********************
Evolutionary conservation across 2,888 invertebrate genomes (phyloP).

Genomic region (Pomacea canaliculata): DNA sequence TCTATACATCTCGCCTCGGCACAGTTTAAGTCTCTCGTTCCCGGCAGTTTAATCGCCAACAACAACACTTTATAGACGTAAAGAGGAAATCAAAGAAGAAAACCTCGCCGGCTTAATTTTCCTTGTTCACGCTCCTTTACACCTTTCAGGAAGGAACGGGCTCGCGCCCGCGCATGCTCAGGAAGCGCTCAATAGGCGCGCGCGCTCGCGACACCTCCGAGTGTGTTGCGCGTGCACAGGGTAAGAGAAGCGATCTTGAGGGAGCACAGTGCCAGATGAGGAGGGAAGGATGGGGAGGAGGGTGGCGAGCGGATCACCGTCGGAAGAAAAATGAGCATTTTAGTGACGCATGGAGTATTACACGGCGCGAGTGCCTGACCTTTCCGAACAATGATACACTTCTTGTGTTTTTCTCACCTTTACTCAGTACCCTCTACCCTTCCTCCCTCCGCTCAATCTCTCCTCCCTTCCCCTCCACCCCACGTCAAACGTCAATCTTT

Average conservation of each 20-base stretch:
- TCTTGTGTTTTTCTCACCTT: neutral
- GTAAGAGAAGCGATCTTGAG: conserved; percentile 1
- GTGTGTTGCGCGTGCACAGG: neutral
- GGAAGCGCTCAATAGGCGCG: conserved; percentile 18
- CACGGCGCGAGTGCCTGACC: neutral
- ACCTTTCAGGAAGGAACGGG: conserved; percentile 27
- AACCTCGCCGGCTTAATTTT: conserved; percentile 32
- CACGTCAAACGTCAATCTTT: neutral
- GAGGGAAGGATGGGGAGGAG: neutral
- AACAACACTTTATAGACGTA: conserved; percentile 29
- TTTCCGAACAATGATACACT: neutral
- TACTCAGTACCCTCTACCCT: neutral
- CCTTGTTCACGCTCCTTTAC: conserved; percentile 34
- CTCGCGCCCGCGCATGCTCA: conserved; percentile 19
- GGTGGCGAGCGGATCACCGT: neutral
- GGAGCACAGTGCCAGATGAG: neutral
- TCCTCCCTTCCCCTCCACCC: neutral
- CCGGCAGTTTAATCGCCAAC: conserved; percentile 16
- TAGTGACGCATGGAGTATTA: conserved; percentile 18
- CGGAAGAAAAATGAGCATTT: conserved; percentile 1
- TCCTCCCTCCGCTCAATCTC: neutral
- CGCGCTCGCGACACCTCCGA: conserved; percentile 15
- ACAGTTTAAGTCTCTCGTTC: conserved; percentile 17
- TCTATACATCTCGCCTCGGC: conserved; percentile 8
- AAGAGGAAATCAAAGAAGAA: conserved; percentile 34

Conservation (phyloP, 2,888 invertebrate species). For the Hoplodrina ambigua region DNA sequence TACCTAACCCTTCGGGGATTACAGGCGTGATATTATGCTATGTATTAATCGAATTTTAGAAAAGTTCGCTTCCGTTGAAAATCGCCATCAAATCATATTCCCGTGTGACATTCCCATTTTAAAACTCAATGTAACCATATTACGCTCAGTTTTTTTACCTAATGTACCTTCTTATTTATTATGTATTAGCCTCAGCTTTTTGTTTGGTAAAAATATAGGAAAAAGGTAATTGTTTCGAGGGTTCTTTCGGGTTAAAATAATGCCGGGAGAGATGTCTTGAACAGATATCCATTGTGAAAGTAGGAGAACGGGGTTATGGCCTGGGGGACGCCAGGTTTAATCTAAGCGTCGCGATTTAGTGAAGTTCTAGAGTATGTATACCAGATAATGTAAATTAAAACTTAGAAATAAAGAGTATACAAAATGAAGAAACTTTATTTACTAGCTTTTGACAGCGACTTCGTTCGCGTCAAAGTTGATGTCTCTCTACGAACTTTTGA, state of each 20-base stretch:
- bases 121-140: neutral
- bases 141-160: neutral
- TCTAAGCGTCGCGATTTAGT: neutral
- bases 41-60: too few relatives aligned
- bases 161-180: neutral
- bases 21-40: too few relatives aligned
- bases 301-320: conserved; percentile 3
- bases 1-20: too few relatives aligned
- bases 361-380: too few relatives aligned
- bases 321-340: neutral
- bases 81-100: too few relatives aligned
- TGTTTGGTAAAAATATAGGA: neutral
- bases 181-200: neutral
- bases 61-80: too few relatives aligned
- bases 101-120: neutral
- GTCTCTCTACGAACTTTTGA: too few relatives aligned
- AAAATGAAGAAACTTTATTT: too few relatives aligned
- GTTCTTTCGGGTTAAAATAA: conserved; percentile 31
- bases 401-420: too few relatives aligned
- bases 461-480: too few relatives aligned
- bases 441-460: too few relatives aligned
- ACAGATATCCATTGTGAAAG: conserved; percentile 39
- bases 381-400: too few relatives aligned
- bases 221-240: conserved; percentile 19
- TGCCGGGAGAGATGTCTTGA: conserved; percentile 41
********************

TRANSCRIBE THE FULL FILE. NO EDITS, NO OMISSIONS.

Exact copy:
Evolutionary conservation across 2,888 invertebrate genomes (phyloP).

Genomic region (Pomacea canaliculata): DNA sequence TCTATACATCTCGCCTCGGCACAGTTTAAGTCTCTCGTTCCCGGCAGTTTAATCGCCAACAACAACACTTTATAGACGTAAAGAGGAAATCAAAGAAGAAAACCTCGCCGGCTTAATTTTCCTTGTTCACGCTCCTTTACACCTTTCAGGAAGGAACGGGCTCGCGCCCGCGCATGCTCAGGAAGCGCTCAATAGGCGCGCGCGCTCGCGACACCTCCGAGTGTGTTGCGCGTGCACAGGGTAAGAGAAGCGATCTTGAGGGAGCACAGTGCCAGATGAGGAGGGAAGGATGGGGAGGAGGGTGGCGAGCGGATCACCGTCGGAAGAAAAATGAGCATTTTAGTGACGCATGGAGTATTACACGGCGCGAGTGCCTGACCTTTCCGAACAATGATACACTTCTTGTGTTTTTCTCACCTTTACTCAGTACCCTCTACCCTTCCTCCCTCCGCTCAATCTCTCCTCCCTTCCCCTCCACCCCACGTCAAACGTCAATCTTT

Average conservation of each 20-base stretch:
- TCTTGTGTTTTTCTCACCTT: neutral
- GTAAGAGAAGCGATCTTGAG: conserved; percentile 1
- GTGTGTTGCGCGTGCACAGG: neutral
- GGAAGCGCTCAATAGGCGCG: conserved; percentile 18
- CACGGCGCGAGTGCCTGACC: neutral
- ACCTTTCAGGAAGGAACGGG: conserved; percentile 27
- AACCTCGCCGGCTTAATTTT: conserved; percentile 32
- CACGTCAAACGTCAATCTTT: neutral
- GAGGGAAGGATGGGGAGGAG: neutral
- AACAACACTTTATAGACGTA: conserved; percentile 29
- TTTCCGAACAATGATACACT: neutral
- TACTCAGTACCCTCTACCCT: neutral
- CCTTGTTCACGCTCCTTTAC: conserved; percentile 34
- CTCGCGCCCGCGCATGCTCA: conserved; percentile 19
- GGTGGCGAGCGGATCACCGT: neutral
- GGAGCACAGTGCCAGATGAG: neutral
- TCCTCCCTTCCCCTCCACCC: neutral
- CCGGCAGTTTAATCGCCAAC: conserved; percentile 16
- TAGTGACGCATGGAGTATTA: conserved; percentile 18
- CGGAAGAAAAATGAGCATTT: conserved; percentile 1
- TCCTCCCTCCGCTCAATCTC: neutral
- CGCGCTCGCGACACCTCCGA: conserved; percentile 15
- ACAGTTTAAGTCTCTCGTTC: conserved; percentile 17
- TCTATACATCTCGCCTCGGC: conserved; percentile 8
- AAGAGGAAATCAAAGAAGAA: conserved; percentile 34

Conservation (phyloP, 2,888 invertebrate species). For the Hoplodrina ambigua region DNA sequence TACCTAACCCTTCGGGGATTACAGGCGTGATATTATGCTATGTATTAATCGAATTTTAGAAAAGTTCGCTTCCGTTGAAAATCGCCATCAAATCATATTCCCGTGTGACATTCCCATTTTAAAACTCAATGTAACCATATTACGCTCAGTTTTTTTACCTAATGTACCTTCTTATTTATTATGTATTAGCCTCAGCTTTTTGTTTGGTAAAAATATAGGAAAAAGGTAATTGTTTCGAGGGTTCTTTCGGGTTAAAATAATGCCGGGAGAGATGTCTTGAACAGATATCCATTGTGAAAGTAGGAGAACGGGGTTATGGCCTGGGGGACGCCAGGTTTAATCTAAGCGTCGCGATTTAGTGAAGTTCTAGAGTATGTATACCAGATAATGTAAATTAAAACTTAGAAATAAAGAGTATACAAAATGAAGAAACTTTATTTACTAGCTTTTGACAGCGACTTCGTTCGCGTCAAAGTTGATGTCTCTCTACGAACTTTTGA, state of each 20-base stretch:
- bases 121-140: neutral
- bases 141-160: neutral
- TCTAAGCGTCGCGATTTAGT: neutral
- bases 41-60: too few relatives aligned
- bases 161-180: neutral
- bases 21-40: too few relatives aligned
- bases 301-320: conserved; percentile 3
- bases 1-20: too few relatives aligned
- bases 361-380: too few relatives aligned
- bases 321-340: neutral
- bases 81-100: too few relatives aligned
- TGTTTGGTAAAAATATAGGA: neutral
- bases 181-200: neutral
- bases 61-80: too few relatives aligned
- bases 101-120: neutral
- GTCTCTCTACGAACTTTTGA: too few relatives aligned
- AAAATGAAGAAACTTTATTT: too few relatives aligned
- GTTCTTTCGGGTTAAAATAA: conserved; percentile 31
- bases 401-420: too few relatives aligned
- bases 461-480: too few relatives aligned
- bases 441-460: too few relatives aligned
- ACAGATATCCATTGTGAAAG: conserved; percentile 39
- bases 381-400: too few relatives aligned
- bases 221-240: conserved; percentile 19
- TGCCGGGAGAGATGTCTTGA: conserved; percentile 41